Homœopathic Links 2019; 32(04): 207
DOI: 10.1055/s-0039-1701038
Editorial
Thieme Medical and Scientific Publishers Private Ltd.

Depressive Disorders: A Bane for Society

Bindu Sharma
1  Central Council for Research in Homoeopathy, Ministry of AYUSH, New Delhi, India
› Author Affiliations
Further Information

Address for correspondence

Bindu Sharma, MD
RZ 101/10B
Lane No. 5, Mohan Nagar, Pankha Road, New Delhi 110046
India   

Publication History

Publication Date:
07 March 2020 (online)

 

A depressive disorder is a persistent state of sadness and worthlessness with a lack of desire to engage in formerly pleasurable activities.[1] It involves the triangle of body, mood and thought, interferes in daily life and is painful for both the suffering person and those who care for him.[2] Depression is a common disorder affecting over 120 million people worldwide from both developed and developing countries. Females tend to suffer more from depression than males. French data from the European Study of the Epidemiology of Mental disorders (ESEMeD) supported this finding—that globally, approximately twice as many women suffered from depression as men.[3] Depression is a common but serious illness and appropriate treatment can help most of the people who suffer from it.

Though the diagnosis is mainly clinical, but the presence of anxiety with depression can increase difficulties in diagnosis. Some researchers argue that establishment of anxious depression as a specific diagnosis would substantially improve identification of depression in primary care settings. Such a category has been proposed for the fifth edition of Diagnostic and Statistical Manual of Mental Disorders (DSM-5) and for 11th revision of (ICD-11).[4]

The depressive disorders pose a serious psychosocial, economic and family burden in addition to its influence on mortality rates. Disability-adjusted life years (DALY) is the sum of life years lost due to premature death and years lived with disability adjusted for severity. It integrates the notions of individual mortality and disability with global disease prevalence. Using the DALY, unipolar MD was classed in 1990, as the fourth leading burden of disease or injury cause worldwide for both sexes, behind lower respiratory infections, diarrheal diseases and perinatal disorders.[3] With the advent of antibiotics and increasing awareness about sanitation, the infectious diseases in developing countries are controlled. Depression is predicted by World Health Organization to become the major health burden worldwide by 2030 affecting people from both developed and developing countries.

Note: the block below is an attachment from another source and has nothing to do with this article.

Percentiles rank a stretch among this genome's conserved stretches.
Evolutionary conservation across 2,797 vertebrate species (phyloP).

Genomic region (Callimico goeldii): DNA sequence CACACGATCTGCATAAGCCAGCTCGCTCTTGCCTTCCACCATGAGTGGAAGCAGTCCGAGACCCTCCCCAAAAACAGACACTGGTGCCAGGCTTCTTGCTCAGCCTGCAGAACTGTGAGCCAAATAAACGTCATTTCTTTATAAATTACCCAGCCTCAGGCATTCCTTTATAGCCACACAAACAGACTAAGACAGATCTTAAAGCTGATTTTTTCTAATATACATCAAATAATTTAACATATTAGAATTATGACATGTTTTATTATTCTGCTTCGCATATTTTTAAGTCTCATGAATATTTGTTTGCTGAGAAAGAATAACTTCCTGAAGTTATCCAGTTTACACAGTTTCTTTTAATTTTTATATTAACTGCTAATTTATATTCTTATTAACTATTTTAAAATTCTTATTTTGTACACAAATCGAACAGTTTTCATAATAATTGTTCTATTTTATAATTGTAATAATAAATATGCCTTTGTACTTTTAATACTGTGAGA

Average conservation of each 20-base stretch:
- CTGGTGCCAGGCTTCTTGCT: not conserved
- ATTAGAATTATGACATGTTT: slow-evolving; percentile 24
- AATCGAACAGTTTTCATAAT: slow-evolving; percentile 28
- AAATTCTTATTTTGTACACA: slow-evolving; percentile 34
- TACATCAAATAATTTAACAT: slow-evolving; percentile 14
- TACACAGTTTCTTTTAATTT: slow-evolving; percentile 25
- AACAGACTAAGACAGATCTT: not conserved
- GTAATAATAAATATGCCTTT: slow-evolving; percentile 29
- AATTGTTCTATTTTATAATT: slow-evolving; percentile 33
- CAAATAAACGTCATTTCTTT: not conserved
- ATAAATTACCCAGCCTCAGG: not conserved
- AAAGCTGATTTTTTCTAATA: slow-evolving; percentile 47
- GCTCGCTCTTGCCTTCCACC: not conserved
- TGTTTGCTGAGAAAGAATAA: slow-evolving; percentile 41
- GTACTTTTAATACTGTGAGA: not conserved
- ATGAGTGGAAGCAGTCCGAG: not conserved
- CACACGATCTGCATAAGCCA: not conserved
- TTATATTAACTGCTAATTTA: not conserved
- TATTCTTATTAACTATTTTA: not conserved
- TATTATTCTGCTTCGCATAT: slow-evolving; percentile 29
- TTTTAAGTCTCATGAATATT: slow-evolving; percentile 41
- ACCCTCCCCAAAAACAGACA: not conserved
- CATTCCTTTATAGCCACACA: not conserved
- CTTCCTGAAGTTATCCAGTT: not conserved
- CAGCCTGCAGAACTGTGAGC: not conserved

In this issue, we are publishing a paper related to depressive disorders, ‘Evaluation of Homoeopathic Treatment Approach in Depressive Disorders of Hyderabad Urban Population: A Prospective, Noncomparative, Open-label Observational Study.’

Also, presented is a review on homoeopathic remedies and their relationship, an open observational trial on rheumatoid arthritis evaluating the role of homoeopathic intervention in this disabling condition, some interesting case reports, book review, clinical images and a report on 74th annual meeting of LMHI, Liga Medicorum Homeopathica Internationalis held in September this year in Sorrento, Italy.

We also pay tribute to Dr. Mohinder Singh Jus ( September 10, 1947–June 10, 2019), a legend in homoeopathy and Dr R.P. Patel, a legendary homoeopath. Dr Jus was also a poet, philosopher and accomplished painter. With his wife Martin Jus, he founded the Swiss Homoeopathic Institute (SHI) in Zug, a small town in Zurich in 1993 which includes the SHI Homeopathic College and Clinic, the Dr. B.K. Bose Trust as well as a homeopathic pharmacy. He devised a four and half year study program and wrote three volumes of Practical Materia Medica, books on child types, first aid and trauma.[5] He started the quarterly magazine Similia that he edited for many years. He engaged himself in various research projects and conducted homeopathic provings, on Hekla Lava, Amyl nitrosum, Guarana, Natrium arsenicosum and Adonis vernalis, etc.


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No conflict of interest has been declared by the author(s).


Address for correspondence

Bindu Sharma, MD
RZ 101/10B
Lane No. 5, Mohan Nagar, Pankha Road, New Delhi 110046
India